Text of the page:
Even in Vancouver, unlikely alliances were being formed to support tree planting and the environment in the wake of the fires, including Sky Zone and Friends of Trees.

“In the wake of the Eagle Creek fire, Sky Zone Vancouver approached us with a dodgeball tournament fundraiser for Friends of Trees,” said Sam Erman, Friends of Trees Corporate and Business Relations Specialist. “They expressed their desire to volunteer with an organization in the Gorge once they had the opportunity but wanted to take immediate action for the environment. We partner with businesses in a lot of ways and are thrilled to be working with the business community in Southwest Washington.”

Jill Burnette helms the Columbia Gorge Community Foundation. They are not directly involved with relief or restoration efforts, but rather their role during the fire was to “help disseminate information,” to provide a clearinghouse of resources that were providing relief and services during the fires.

One of the unique things about the CGCF is that is serves both sides of the river, with board members representing every county in the Gorge, including Skamania and Klickitat County in Washington.

Burnette reflected that the fire and relief efforts were well under control, and she had heard a huge amount of gratitude from community members. “The workers were really efficient. They had never met each other and certainly had never worked together before. The entire effort was incredibly well managed.”

Because CGCF is a community foundation it simply manages permanent endowments. But they do an annual grant-making program, where area organizations apply for funding. “We may see fire and restoration in the next grant making cycle. And twice a year, our donor advised funds generally choose to make grants. Any of those fundholders may elect to support a group who is involved in fire support and restoration,” said Burnette.

The Archer Mountain Fire in Skamania County started on Sept. 5 from embers blowing over the river from the Eagle Creek Fire, which had ignited several days prior. A 15-year-old Vancouver boy has since been charged with reckless burning and other allegations. The Archer Mountain Fire burned 240 acres, and was contained by mid-September, while across the river, the Eagle Creek Fire is still considered active. It has burned nearly 50,000 acres and is considered 50 percent contained as of Nov. 9.

“The Gorge is a resilient place,” said Tkach, who lives in Skamania County just a mile from the north side fires. “It’s still there, it’s still beautiful.”

Story by Jessica Swanson
Photo by Mitch Hammontree

Opus School of Music charts new course in Camas

Opus School of Music, in Ridgefield since 2006, recently set up shop in a Camas house on Northeast Second Avenue with two pianos donated from Portland Piano Company and, seemingly, a line of students out the door.

Director Rob Melton chose Camas because he wanted to locate in a community that has “great school teachers” and “families that invest in their kids.” When a friend, Dave Pitassi, ultimately led Melton to the space the school occupies now, a practice room was named after him. Room naming is an important part of the Opus aesthetic — all the rooms in the school are named after different people and things — and it lends an air of aspiration to greatness and gratitude for support.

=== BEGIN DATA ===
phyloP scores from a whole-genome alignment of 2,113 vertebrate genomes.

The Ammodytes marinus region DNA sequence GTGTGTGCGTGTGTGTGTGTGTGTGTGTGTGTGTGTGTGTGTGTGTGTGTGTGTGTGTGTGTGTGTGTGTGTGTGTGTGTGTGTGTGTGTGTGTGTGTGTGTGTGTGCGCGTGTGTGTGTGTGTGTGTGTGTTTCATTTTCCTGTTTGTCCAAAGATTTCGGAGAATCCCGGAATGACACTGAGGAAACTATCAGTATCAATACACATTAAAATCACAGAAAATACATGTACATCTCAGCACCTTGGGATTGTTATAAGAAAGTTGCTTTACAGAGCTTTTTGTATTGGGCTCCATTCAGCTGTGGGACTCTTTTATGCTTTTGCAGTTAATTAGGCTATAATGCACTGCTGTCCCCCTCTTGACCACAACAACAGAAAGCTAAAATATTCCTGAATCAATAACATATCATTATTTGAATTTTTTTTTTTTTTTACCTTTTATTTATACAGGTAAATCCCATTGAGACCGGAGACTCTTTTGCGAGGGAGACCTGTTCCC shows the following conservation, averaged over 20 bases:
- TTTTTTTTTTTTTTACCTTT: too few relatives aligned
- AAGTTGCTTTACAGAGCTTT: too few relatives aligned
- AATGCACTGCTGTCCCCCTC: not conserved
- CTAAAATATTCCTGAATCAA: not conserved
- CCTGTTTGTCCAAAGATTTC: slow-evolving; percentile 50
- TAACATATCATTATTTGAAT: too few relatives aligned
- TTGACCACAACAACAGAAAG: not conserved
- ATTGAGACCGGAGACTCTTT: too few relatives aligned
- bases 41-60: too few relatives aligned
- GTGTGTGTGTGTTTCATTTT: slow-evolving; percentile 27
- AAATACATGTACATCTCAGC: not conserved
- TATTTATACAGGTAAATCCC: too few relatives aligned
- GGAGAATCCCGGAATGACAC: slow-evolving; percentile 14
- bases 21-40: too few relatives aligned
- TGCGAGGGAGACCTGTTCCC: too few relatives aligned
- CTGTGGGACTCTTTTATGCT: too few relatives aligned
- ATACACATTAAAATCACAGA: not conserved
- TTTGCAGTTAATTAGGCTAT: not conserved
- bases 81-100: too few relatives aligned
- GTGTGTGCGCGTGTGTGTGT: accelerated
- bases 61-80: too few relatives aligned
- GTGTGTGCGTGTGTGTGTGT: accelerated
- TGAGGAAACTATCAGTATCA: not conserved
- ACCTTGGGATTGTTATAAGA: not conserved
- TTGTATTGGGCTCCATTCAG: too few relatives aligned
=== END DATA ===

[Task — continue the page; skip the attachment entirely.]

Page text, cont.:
While the school offers individual and group lessons from pre-K to adult, light retail and rentals, what sets it apart from similar schools is the jam band. All classes participate in performances and recitals throughout the year, but the jam band is a different beast. All students learn four of the same songs, including The Lion Sleeps Tonight and Brown Eyed Girl and pick up gigs around the county throughout the year. A performance might include between four and twelve kids running through their set twice. Often, previous students join in, and there are always extra bongos and shakers for audience participation.

In addition to the jam band, the Polyroux Music Festival takes place at the Old Liberty Theater in Ridgefield and showcases local and rising talent. The festival, founded and curated by Melton, has just completed its fifth year. The Autumnal showcase is, of course, each fall.

“The idea is that music is meant to be played for people,” said Melton, adding that he was “bummed out” taking lessons as a child only to learn that he had to “find that community” on his own.

Today Melton is a graduate of Portland State University with a Bachelors of Arts degree in piano performance and a Masters in Teaching Music (MAT). He used a captivating Kickstarter campaign to raise $15,000 for the new venture. Families are included at every turn. A cozy backyard deck, front yard raised bed garden and comfy sofas inside the front door welcomes all to sit back, relax and enjoy the show.

Little cups hold big dreams

Play cafe adds preschool and franchise opportunities

photos by jessica swanson

ust one year ago last October, Little Cups and Grownups opened on Main Street in Old Town Battle Ground. Matt Parker had left behind his job as a bodyshop manager and – a little blessing – his commute from Battle Ground to Beaverton. He and his wife Janelle decided to do something that held meaning for their family of six – open a “play cafe” in their hometown. At the same time, the popular Cafe Sip and Play in East Vancouver suddenly closed, and they were able to score some beloved toys and fixtures. Four months later, the Sip and Play space was still for rent, so they took it over and now run two shops most days of the week.

This fall, the Parkers started a preschool in the Battle Ground location. At press time, 12 kids were enrolled in two classes – a three- to five-year-old class and a “two and you” class for children and parents to attend together.